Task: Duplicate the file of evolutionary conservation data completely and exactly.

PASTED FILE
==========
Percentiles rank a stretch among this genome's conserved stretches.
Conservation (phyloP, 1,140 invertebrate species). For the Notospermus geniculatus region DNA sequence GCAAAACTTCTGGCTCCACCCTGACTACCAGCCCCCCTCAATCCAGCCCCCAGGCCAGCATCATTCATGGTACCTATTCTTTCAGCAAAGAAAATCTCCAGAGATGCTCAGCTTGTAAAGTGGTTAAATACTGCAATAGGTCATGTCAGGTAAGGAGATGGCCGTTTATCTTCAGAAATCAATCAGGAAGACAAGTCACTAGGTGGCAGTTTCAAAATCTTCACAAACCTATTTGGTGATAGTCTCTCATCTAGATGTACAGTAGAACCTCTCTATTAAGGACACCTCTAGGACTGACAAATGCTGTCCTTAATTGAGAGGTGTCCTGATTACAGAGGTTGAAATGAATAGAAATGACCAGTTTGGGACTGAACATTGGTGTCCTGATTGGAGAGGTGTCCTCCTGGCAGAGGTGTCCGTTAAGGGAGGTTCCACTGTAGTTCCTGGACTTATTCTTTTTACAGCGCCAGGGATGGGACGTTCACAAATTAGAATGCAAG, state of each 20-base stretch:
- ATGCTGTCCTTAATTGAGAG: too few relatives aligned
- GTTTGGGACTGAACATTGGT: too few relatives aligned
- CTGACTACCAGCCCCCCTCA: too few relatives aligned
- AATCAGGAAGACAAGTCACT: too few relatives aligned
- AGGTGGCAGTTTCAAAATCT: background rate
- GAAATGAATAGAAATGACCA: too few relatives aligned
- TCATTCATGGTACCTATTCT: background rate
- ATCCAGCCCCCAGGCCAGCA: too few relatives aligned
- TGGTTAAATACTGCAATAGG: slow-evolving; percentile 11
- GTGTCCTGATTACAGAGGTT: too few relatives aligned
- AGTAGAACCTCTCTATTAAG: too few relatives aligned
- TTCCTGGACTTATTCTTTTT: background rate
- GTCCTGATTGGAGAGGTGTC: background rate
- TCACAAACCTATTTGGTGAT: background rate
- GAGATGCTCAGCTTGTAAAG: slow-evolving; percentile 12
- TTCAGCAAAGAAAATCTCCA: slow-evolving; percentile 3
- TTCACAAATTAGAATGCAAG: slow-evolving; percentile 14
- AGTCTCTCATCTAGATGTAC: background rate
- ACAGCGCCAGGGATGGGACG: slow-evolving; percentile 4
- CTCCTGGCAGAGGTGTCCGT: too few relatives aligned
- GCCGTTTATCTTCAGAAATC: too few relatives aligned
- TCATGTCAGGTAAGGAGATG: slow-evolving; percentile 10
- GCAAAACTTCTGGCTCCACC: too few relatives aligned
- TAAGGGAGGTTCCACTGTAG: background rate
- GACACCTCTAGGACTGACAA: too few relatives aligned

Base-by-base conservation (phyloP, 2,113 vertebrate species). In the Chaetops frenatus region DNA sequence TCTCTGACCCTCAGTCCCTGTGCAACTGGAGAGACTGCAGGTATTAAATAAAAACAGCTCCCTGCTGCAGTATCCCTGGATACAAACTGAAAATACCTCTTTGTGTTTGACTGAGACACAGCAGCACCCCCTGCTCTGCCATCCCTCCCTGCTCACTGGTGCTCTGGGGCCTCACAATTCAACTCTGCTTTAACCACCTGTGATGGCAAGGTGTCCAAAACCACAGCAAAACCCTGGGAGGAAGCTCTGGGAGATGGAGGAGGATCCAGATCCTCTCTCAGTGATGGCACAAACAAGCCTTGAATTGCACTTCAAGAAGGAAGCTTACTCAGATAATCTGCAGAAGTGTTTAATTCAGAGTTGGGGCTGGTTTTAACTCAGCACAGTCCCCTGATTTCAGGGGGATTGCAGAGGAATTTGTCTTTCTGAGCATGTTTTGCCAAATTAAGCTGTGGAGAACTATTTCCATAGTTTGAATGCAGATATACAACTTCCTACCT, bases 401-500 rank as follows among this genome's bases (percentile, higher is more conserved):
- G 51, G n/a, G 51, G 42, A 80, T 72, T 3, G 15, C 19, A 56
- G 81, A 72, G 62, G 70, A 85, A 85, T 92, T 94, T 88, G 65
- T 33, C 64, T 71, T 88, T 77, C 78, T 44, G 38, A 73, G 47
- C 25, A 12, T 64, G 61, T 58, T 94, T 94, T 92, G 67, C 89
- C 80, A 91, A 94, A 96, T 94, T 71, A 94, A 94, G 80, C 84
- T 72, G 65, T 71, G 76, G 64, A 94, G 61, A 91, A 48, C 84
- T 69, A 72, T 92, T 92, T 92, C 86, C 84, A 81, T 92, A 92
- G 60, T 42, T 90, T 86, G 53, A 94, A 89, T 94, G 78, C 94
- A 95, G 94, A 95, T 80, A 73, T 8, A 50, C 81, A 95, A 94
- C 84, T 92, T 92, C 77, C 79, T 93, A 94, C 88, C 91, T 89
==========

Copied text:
Percentiles rank a stretch among this genome's conserved stretches.
Conservation (phyloP, 1,140 invertebrate species). For the Notospermus geniculatus region DNA sequence GCAAAACTTCTGGCTCCACCCTGACTACCAGCCCCCCTCAATCCAGCCCCCAGGCCAGCATCATTCATGGTACCTATTCTTTCAGCAAAGAAAATCTCCAGAGATGCTCAGCTTGTAAAGTGGTTAAATACTGCAATAGGTCATGTCAGGTAAGGAGATGGCCGTTTATCTTCAGAAATCAATCAGGAAGACAAGTCACTAGGTGGCAGTTTCAAAATCTTCACAAACCTATTTGGTGATAGTCTCTCATCTAGATGTACAGTAGAACCTCTCTATTAAGGACACCTCTAGGACTGACAAATGCTGTCCTTAATTGAGAGGTGTCCTGATTACAGAGGTTGAAATGAATAGAAATGACCAGTTTGGGACTGAACATTGGTGTCCTGATTGGAGAGGTGTCCTCCTGGCAGAGGTGTCCGTTAAGGGAGGTTCCACTGTAGTTCCTGGACTTATTCTTTTTACAGCGCCAGGGATGGGACGTTCACAAATTAGAATGCAAG, state of each 20-base stretch:
- ATGCTGTCCTTAATTGAGAG: too few relatives aligned
- GTTTGGGACTGAACATTGGT: too few relatives aligned
- CTGACTACCAGCCCCCCTCA: too few relatives aligned
- AATCAGGAAGACAAGTCACT: too few relatives aligned
- AGGTGGCAGTTTCAAAATCT: background rate
- GAAATGAATAGAAATGACCA: too few relatives aligned
- TCATTCATGGTACCTATTCT: background rate
- ATCCAGCCCCCAGGCCAGCA: too few relatives aligned
- TGGTTAAATACTGCAATAGG: slow-evolving; percentile 11
- GTGTCCTGATTACAGAGGTT: too few relatives aligned
- AGTAGAACCTCTCTATTAAG: too few relatives aligned
- TTCCTGGACTTATTCTTTTT: background rate
- GTCCTGATTGGAGAGGTGTC: background rate
- TCACAAACCTATTTGGTGAT: background rate
- GAGATGCTCAGCTTGTAAAG: slow-evolving; percentile 12
- TTCAGCAAAGAAAATCTCCA: slow-evolving; percentile 3
- TTCACAAATTAGAATGCAAG: slow-evolving; percentile 14
- AGTCTCTCATCTAGATGTAC: background rate
- ACAGCGCCAGGGATGGGACG: slow-evolving; percentile 4
- CTCCTGGCAGAGGTGTCCGT: too few relatives aligned
- GCCGTTTATCTTCAGAAATC: too few relatives aligned
- TCATGTCAGGTAAGGAGATG: slow-evolving; percentile 10
- GCAAAACTTCTGGCTCCACC: too few relatives aligned
- TAAGGGAGGTTCCACTGTAG: background rate
- GACACCTCTAGGACTGACAA: too few relatives aligned

Base-by-base conservation (phyloP, 2,113 vertebrate species). In the Chaetops frenatus region DNA sequence TCTCTGACCCTCAGTCCCTGTGCAACTGGAGAGACTGCAGGTATTAAATAAAAACAGCTCCCTGCTGCAGTATCCCTGGATACAAACTGAAAATACCTCTTTGTGTTTGACTGAGACACAGCAGCACCCCCTGCTCTGCCATCCCTCCCTGCTCACTGGTGCTCTGGGGCCTCACAATTCAACTCTGCTTTAACCACCTGTGATGGCAAGGTGTCCAAAACCACAGCAAAACCCTGGGAGGAAGCTCTGGGAGATGGAGGAGGATCCAGATCCTCTCTCAGTGATGGCACAAACAAGCCTTGAATTGCACTTCAAGAAGGAAGCTTACTCAGATAATCTGCAGAAGTGTTTAATTCAGAGTTGGGGCTGGTTTTAACTCAGCACAGTCCCCTGATTTCAGGGGGATTGCAGAGGAATTTGTCTTTCTGAGCATGTTTTGCCAAATTAAGCTGTGGAGAACTATTTCCATAGTTTGAATGCAGATATACAACTTCCTACCT, bases 401-500 rank as follows among this genome's bases (percentile, higher is more conserved):
- G 51, G n/a, G 51, G 42, A 80, T 72, T 3, G 15, C 19, A 56
- G 81, A 72, G 62, G 70, A 85, A 85, T 92, T 94, T 88, G 65
- T 33, C 64, T 71, T 88, T 77, C 78, T 44, G 38, A 73, G 47
- C 25, A 12, T 64, G 61, T 58, T 94, T 94, T 92, G 67, C 89
- C 80, A 91, A 94, A 96, T 94, T 71, A 94, A 94, G 80, C 84
- T 72, G 65, T 71, G 76, G 64, A 94, G 61, A 91, A 48, C 84
- T 69, A 72, T 92, T 92, T 92, C 86, C 84, A 81, T 92, A 92
- G 60, T 42, T 90, T 86, G 53, A 94, A 89, T 94, G 78, C 94
- A 95, G 94, A 95, T 80, A 73, T 8, A 50, C 81, A 95, A 94
- C 84, T 92, T 92, C 77, C 79, T 93, A 94, C 88, C 91, T 89